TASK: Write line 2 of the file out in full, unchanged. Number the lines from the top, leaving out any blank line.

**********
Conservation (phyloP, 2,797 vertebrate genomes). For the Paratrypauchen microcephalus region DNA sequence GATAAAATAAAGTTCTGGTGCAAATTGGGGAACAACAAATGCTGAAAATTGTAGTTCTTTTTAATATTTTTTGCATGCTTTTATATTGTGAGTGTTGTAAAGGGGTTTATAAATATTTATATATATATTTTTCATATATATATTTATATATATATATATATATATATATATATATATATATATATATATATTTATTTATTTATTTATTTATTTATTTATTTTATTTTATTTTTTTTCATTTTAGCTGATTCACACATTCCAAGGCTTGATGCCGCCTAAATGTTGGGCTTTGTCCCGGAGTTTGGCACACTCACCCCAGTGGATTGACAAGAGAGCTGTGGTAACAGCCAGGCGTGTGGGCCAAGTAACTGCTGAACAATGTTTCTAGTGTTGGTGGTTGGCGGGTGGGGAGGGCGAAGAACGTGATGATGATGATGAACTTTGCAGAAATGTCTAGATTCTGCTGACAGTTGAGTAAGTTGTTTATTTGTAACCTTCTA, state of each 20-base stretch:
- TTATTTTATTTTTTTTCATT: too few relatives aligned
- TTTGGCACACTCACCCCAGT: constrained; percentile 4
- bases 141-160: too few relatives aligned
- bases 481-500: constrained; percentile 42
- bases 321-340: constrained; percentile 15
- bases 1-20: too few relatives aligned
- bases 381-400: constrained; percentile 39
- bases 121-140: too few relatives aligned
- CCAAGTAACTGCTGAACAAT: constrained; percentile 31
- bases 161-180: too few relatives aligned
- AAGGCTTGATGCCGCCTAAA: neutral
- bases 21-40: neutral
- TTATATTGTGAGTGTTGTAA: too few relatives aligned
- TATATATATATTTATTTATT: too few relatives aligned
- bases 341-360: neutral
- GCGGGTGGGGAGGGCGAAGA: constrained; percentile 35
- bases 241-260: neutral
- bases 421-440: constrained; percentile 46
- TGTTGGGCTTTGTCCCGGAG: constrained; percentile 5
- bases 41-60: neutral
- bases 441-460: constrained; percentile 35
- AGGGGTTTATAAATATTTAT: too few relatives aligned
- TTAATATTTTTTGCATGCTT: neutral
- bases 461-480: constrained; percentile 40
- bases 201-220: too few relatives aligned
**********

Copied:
- TTATTTTATTTTTTTTCATT: too few relatives aligned